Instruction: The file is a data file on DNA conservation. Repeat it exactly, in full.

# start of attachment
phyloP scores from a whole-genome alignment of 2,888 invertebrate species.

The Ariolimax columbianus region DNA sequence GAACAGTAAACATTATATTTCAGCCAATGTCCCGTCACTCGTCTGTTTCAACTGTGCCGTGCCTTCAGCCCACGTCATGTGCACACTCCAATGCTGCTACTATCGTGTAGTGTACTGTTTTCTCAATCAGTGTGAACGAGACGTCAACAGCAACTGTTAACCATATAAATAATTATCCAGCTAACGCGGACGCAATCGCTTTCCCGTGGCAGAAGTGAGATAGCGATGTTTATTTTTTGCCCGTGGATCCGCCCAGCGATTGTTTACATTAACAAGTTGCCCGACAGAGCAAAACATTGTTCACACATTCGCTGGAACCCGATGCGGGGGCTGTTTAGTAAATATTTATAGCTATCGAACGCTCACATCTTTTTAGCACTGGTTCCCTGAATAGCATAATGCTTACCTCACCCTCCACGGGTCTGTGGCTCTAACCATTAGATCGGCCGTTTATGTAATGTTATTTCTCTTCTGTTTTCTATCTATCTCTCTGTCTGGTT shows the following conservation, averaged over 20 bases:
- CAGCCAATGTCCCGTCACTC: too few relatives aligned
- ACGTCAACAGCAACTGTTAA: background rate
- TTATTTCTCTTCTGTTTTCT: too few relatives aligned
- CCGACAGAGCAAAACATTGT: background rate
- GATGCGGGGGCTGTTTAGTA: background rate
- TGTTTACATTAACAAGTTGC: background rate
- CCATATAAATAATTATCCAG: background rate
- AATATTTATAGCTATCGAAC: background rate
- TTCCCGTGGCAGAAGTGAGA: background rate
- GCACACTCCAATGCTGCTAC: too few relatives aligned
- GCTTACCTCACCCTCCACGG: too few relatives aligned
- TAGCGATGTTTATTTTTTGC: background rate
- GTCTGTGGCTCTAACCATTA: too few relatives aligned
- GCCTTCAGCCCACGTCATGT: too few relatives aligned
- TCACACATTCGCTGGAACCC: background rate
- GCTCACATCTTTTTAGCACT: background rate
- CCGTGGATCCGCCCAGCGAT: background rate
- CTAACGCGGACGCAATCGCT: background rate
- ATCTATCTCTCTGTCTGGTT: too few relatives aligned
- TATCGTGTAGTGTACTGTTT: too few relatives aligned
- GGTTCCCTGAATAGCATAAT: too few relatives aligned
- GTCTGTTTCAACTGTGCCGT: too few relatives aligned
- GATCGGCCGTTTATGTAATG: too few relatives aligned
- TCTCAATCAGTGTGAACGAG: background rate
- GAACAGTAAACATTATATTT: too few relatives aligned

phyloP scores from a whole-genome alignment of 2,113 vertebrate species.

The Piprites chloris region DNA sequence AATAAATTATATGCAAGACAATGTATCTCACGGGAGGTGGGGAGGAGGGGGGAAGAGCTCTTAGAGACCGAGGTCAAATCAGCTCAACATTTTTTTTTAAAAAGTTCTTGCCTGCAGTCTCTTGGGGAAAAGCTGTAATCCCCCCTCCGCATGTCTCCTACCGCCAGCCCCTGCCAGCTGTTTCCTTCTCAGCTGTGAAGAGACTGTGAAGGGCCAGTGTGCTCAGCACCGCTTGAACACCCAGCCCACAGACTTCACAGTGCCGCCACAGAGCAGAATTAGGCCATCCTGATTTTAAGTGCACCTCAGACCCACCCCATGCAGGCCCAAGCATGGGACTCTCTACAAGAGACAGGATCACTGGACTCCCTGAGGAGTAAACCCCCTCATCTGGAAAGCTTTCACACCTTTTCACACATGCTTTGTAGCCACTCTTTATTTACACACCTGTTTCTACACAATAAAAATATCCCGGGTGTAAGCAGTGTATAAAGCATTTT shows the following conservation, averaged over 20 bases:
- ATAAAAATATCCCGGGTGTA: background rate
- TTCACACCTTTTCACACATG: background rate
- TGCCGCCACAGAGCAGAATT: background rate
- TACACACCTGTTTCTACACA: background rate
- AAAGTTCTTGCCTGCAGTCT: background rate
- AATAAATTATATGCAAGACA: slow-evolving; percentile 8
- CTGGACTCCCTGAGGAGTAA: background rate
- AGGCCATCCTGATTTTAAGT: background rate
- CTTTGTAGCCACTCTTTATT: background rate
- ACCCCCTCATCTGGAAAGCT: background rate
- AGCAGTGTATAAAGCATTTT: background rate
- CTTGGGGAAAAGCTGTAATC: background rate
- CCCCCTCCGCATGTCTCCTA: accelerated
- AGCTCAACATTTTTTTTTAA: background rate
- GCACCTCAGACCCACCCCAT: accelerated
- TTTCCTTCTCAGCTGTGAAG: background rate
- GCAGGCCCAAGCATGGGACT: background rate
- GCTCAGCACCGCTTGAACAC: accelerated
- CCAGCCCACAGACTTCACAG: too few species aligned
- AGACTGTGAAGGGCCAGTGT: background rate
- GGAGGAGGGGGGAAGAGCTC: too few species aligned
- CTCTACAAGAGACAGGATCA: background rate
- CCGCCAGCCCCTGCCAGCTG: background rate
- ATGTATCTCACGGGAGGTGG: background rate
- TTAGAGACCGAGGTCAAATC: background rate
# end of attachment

phyloP scores from a whole-genome alignment of 2,888 invertebrate species.

The Ariolimax columbianus region DNA sequence GAACAGTAAACATTATATTTCAGCCAATGTCCCGTCACTCGTCTGTTTCAACTGTGCCGTGCCTTCAGCCCACGTCATGTGCACACTCCAATGCTGCTACTATCGTGTAGTGTACTGTTTTCTCAATCAGTGTGAACGAGACGTCAACAGCAACTGTTAACCATATAAATAATTATCCAGCTAACGCGGACGCAATCGCTTTCCCGTGGCAGAAGTGAGATAGCGATGTTTATTTTTTGCCCGTGGATCCGCCCAGCGATTGTTTACATTAACAAGTTGCCCGACAGAGCAAAACATTGTTCACACATTCGCTGGAACCCGATGCGGGGGCTGTTTAGTAAATATTTATAGCTATCGAACGCTCACATCTTTTTAGCACTGGTTCCCTGAATAGCATAATGCTTACCTCACCCTCCACGGGTCTGTGGCTCTAACCATTAGATCGGCCGTTTATGTAATGTTATTTCTCTTCTGTTTTCTATCTATCTCTCTGTCTGGTT shows the following conservation, averaged over 20 bases:
- CAGCCAATGTCCCGTCACTC: too few relatives aligned
- ACGTCAACAGCAACTGTTAA: background rate
- TTATTTCTCTTCTGTTTTCT: too few relatives aligned
- CCGACAGAGCAAAACATTGT: background rate
- GATGCGGGGGCTGTTTAGTA: background rate
- TGTTTACATTAACAAGTTGC: background rate
- CCATATAAATAATTATCCAG: background rate
- AATATTTATAGCTATCGAAC: background rate
- TTCCCGTGGCAGAAGTGAGA: background rate
- GCACACTCCAATGCTGCTAC: too few relatives aligned
- GCTTACCTCACCCTCCACGG: too few relatives aligned
- TAGCGATGTTTATTTTTTGC: background rate
- GTCTGTGGCTCTAACCATTA: too few relatives aligned
- GCCTTCAGCCCACGTCATGT: too few relatives aligned
- TCACACATTCGCTGGAACCC: background rate
- GCTCACATCTTTTTAGCACT: background rate
- CCGTGGATCCGCCCAGCGAT: background rate
- CTAACGCGGACGCAATCGCT: background rate
- ATCTATCTCTCTGTCTGGTT: too few relatives aligned
- TATCGTGTAGTGTACTGTTT: too few relatives aligned
- GGTTCCCTGAATAGCATAAT: too few relatives aligned
- GTCTGTTTCAACTGTGCCGT: too few relatives aligned
- GATCGGCCGTTTATGTAATG: too few relatives aligned
- TCTCAATCAGTGTGAACGAG: background rate
- GAACAGTAAACATTATATTT: too few relatives aligned

phyloP scores from a whole-genome alignment of 2,113 vertebrate species.

The Piprites chloris region DNA sequence AATAAATTATATGCAAGACAATGTATCTCACGGGAGGTGGGGAGGAGGGGGGAAGAGCTCTTAGAGACCGAGGTCAAATCAGCTCAACATTTTTTTTTAAAAAGTTCTTGCCTGCAGTCTCTTGGGGAAAAGCTGTAATCCCCCCTCCGCATGTCTCCTACCGCCAGCCCCTGCCAGCTGTTTCCTTCTCAGCTGTGAAGAGACTGTGAAGGGCCAGTGTGCTCAGCACCGCTTGAACACCCAGCCCACAGACTTCACAGTGCCGCCACAGAGCAGAATTAGGCCATCCTGATTTTAAGTGCACCTCAGACCCACCCCATGCAGGCCCAAGCATGGGACTCTCTACAAGAGACAGGATCACTGGACTCCCTGAGGAGTAAACCCCCTCATCTGGAAAGCTTTCACACCTTTTCACACATGCTTTGTAGCCACTCTTTATTTACACACCTGTTTCTACACAATAAAAATATCCCGGGTGTAAGCAGTGTATAAAGCATTTT shows the following conservation, averaged over 20 bases:
- ATAAAAATATCCCGGGTGTA: background rate
- TTCACACCTTTTCACACATG: background rate
- TGCCGCCACAGAGCAGAATT: background rate
- TACACACCTGTTTCTACACA: background rate
- AAAGTTCTTGCCTGCAGTCT: background rate
- AATAAATTATATGCAAGACA: slow-evolving; percentile 8
- CTGGACTCCCTGAGGAGTAA: background rate
- AGGCCATCCTGATTTTAAGT: background rate
- CTTTGTAGCCACTCTTTATT: background rate
- ACCCCCTCATCTGGAAAGCT: background rate
- AGCAGTGTATAAAGCATTTT: background rate
- CTTGGGGAAAAGCTGTAATC: background rate
- CCCCCTCCGCATGTCTCCTA: accelerated
- AGCTCAACATTTTTTTTTAA: background rate
- GCACCTCAGACCCACCCCAT: accelerated
- TTTCCTTCTCAGCTGTGAAG: background rate
- GCAGGCCCAAGCATGGGACT: background rate
- GCTCAGCACCGCTTGAACAC: accelerated
- CCAGCCCACAGACTTCACAG: too few species aligned
- AGACTGTGAAGGGCCAGTGT: background rate
- GGAGGAGGGGGGAAGAGCTC: too few species aligned
- CTCTACAAGAGACAGGATCA: background rate
- CCGCCAGCCCCTGCCAGCTG: background rate
- ATGTATCTCACGGGAGGTGG: background rate
- TTAGAGACCGAGGTCAAATC: background rate